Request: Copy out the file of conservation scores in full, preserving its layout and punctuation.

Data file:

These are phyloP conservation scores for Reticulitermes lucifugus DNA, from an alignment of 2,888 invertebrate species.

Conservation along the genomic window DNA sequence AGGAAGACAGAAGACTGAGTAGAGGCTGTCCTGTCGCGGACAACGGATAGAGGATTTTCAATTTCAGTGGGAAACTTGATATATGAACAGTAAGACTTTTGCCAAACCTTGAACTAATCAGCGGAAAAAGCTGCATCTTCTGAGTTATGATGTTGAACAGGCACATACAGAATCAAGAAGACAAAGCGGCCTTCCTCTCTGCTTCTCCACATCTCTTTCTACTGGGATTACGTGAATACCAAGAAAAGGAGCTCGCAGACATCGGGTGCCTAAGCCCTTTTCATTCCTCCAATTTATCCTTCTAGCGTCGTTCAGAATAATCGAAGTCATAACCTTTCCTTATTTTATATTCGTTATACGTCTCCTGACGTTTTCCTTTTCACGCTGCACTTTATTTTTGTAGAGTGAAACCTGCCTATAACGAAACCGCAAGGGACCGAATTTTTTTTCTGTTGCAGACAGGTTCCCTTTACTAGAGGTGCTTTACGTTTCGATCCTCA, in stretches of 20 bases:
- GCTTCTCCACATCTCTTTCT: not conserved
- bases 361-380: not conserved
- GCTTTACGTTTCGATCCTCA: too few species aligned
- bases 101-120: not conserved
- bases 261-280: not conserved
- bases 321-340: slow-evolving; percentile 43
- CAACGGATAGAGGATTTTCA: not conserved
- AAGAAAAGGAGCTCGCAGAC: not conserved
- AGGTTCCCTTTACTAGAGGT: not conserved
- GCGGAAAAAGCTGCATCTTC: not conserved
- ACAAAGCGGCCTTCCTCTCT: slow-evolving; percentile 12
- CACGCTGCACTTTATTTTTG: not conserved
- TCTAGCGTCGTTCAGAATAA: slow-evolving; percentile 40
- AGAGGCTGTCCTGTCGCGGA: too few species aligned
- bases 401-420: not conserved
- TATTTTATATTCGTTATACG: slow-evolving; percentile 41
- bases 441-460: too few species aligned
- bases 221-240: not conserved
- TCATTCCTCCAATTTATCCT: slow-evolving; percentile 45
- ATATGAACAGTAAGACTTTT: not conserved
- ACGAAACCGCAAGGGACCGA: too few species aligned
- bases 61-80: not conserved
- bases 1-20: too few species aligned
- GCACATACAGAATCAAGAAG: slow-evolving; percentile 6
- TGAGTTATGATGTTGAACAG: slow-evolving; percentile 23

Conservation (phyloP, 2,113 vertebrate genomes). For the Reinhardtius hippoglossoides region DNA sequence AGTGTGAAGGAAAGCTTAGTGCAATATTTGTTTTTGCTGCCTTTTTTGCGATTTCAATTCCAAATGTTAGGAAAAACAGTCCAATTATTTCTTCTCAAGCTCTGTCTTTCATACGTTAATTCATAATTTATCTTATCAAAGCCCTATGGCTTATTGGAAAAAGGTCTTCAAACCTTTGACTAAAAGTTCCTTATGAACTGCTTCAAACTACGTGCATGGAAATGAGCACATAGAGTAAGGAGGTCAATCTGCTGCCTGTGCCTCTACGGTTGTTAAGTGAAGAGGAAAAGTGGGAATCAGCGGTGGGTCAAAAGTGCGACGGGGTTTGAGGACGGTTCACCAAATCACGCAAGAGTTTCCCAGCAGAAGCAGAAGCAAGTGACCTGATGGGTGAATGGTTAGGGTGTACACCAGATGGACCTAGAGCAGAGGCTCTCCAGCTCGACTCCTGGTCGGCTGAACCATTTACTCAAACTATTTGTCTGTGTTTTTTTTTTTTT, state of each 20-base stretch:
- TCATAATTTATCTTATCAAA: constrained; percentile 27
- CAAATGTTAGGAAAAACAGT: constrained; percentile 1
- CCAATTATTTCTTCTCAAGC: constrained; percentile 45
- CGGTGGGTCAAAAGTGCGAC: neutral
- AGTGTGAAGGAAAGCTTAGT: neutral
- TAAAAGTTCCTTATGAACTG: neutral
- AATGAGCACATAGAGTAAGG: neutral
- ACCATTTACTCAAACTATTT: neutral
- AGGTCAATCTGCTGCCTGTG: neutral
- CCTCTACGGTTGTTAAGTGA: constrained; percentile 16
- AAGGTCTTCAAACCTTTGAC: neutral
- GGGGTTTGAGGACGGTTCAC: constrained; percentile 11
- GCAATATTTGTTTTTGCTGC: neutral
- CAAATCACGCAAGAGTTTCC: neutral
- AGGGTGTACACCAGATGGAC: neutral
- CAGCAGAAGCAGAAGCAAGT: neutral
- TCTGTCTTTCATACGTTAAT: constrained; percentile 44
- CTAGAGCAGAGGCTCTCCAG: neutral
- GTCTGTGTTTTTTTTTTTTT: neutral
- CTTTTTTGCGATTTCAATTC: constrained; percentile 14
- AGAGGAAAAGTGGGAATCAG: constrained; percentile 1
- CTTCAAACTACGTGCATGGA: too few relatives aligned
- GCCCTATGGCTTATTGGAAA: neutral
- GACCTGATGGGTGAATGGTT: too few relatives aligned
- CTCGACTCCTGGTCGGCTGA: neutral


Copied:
These are phyloP conservation scores for Reticulitermes lucifugus DNA, from an alignment of 2,888 invertebrate species.

Conservation along the genomic window DNA sequence AGGAAGACAGAAGACTGAGTAGAGGCTGTCCTGTCGCGGACAACGGATAGAGGATTTTCAATTTCAGTGGGAAACTTGATATATGAACAGTAAGACTTTTGCCAAACCTTGAACTAATCAGCGGAAAAAGCTGCATCTTCTGAGTTATGATGTTGAACAGGCACATACAGAATCAAGAAGACAAAGCGGCCTTCCTCTCTGCTTCTCCACATCTCTTTCTACTGGGATTACGTGAATACCAAGAAAAGGAGCTCGCAGACATCGGGTGCCTAAGCCCTTTTCATTCCTCCAATTTATCCTTCTAGCGTCGTTCAGAATAATCGAAGTCATAACCTTTCCTTATTTTATATTCGTTATACGTCTCCTGACGTTTTCCTTTTCACGCTGCACTTTATTTTTGTAGAGTGAAACCTGCCTATAACGAAACCGCAAGGGACCGAATTTTTTTTCTGTTGCAGACAGGTTCCCTTTACTAGAGGTGCTTTACGTTTCGATCCTCA, in stretches of 20 bases:
- GCTTCTCCACATCTCTTTCT: not conserved
- bases 361-380: not conserved
- GCTTTACGTTTCGATCCTCA: too few species aligned
- bases 101-120: not conserved
- bases 261-280: not conserved
- bases 321-340: slow-evolving; percentile 43
- CAACGGATAGAGGATTTTCA: not conserved
- AAGAAAAGGAGCTCGCAGAC: not conserved
- AGGTTCCCTTTACTAGAGGT: not conserved
- GCGGAAAAAGCTGCATCTTC: not conserved
- ACAAAGCGGCCTTCCTCTCT: slow-evolving; percentile 12
- CACGCTGCACTTTATTTTTG: not conserved
- TCTAGCGTCGTTCAGAATAA: slow-evolving; percentile 40
- AGAGGCTGTCCTGTCGCGGA: too few species aligned
- bases 401-420: not conserved
- TATTTTATATTCGTTATACG: slow-evolving; percentile 41
- bases 441-460: too few species aligned
- bases 221-240: not conserved
- TCATTCCTCCAATTTATCCT: slow-evolving; percentile 45
- ATATGAACAGTAAGACTTTT: not conserved
- ACGAAACCGCAAGGGACCGA: too few species aligned
- bases 61-80: not conserved
- bases 1-20: too few species aligned
- GCACATACAGAATCAAGAAG: slow-evolving; percentile 6
- TGAGTTATGATGTTGAACAG: slow-evolving; percentile 23

Conservation (phyloP, 2,113 vertebrate genomes). For the Reinhardtius hippoglossoides region DNA sequence AGTGTGAAGGAAAGCTTAGTGCAATATTTGTTTTTGCTGCCTTTTTTGCGATTTCAATTCCAAATGTTAGGAAAAACAGTCCAATTATTTCTTCTCAAGCTCTGTCTTTCATACGTTAATTCATAATTTATCTTATCAAAGCCCTATGGCTTATTGGAAAAAGGTCTTCAAACCTTTGACTAAAAGTTCCTTATGAACTGCTTCAAACTACGTGCATGGAAATGAGCACATAGAGTAAGGAGGTCAATCTGCTGCCTGTGCCTCTACGGTTGTTAAGTGAAGAGGAAAAGTGGGAATCAGCGGTGGGTCAAAAGTGCGACGGGGTTTGAGGACGGTTCACCAAATCACGCAAGAGTTTCCCAGCAGAAGCAGAAGCAAGTGACCTGATGGGTGAATGGTTAGGGTGTACACCAGATGGACCTAGAGCAGAGGCTCTCCAGCTCGACTCCTGGTCGGCTGAACCATTTACTCAAACTATTTGTCTGTGTTTTTTTTTTTTT, state of each 20-base stretch:
- TCATAATTTATCTTATCAAA: constrained; percentile 27
- CAAATGTTAGGAAAAACAGT: constrained; percentile 1
- CCAATTATTTCTTCTCAAGC: constrained; percentile 45
- CGGTGGGTCAAAAGTGCGAC: neutral
- AGTGTGAAGGAAAGCTTAGT: neutral
- TAAAAGTTCCTTATGAACTG: neutral
- AATGAGCACATAGAGTAAGG: neutral
- ACCATTTACTCAAACTATTT: neutral
- AGGTCAATCTGCTGCCTGTG: neutral
- CCTCTACGGTTGTTAAGTGA: constrained; percentile 16
- AAGGTCTTCAAACCTTTGAC: neutral
- GGGGTTTGAGGACGGTTCAC: constrained; percentile 11
- GCAATATTTGTTTTTGCTGC: neutral
- CAAATCACGCAAGAGTTTCC: neutral
- AGGGTGTACACCAGATGGAC: neutral
- CAGCAGAAGCAGAAGCAAGT: neutral
- TCTGTCTTTCATACGTTAAT: constrained; percentile 44
- CTAGAGCAGAGGCTCTCCAG: neutral
- GTCTGTGTTTTTTTTTTTTT: neutral
- CTTTTTTGCGATTTCAATTC: constrained; percentile 14
- AGAGGAAAAGTGGGAATCAG: constrained; percentile 1
- CTTCAAACTACGTGCATGGA: too few relatives aligned
- GCCCTATGGCTTATTGGAAA: neutral
- GACCTGATGGGTGAATGGTT: too few relatives aligned
- CTCGACTCCTGGTCGGCTGA: neutral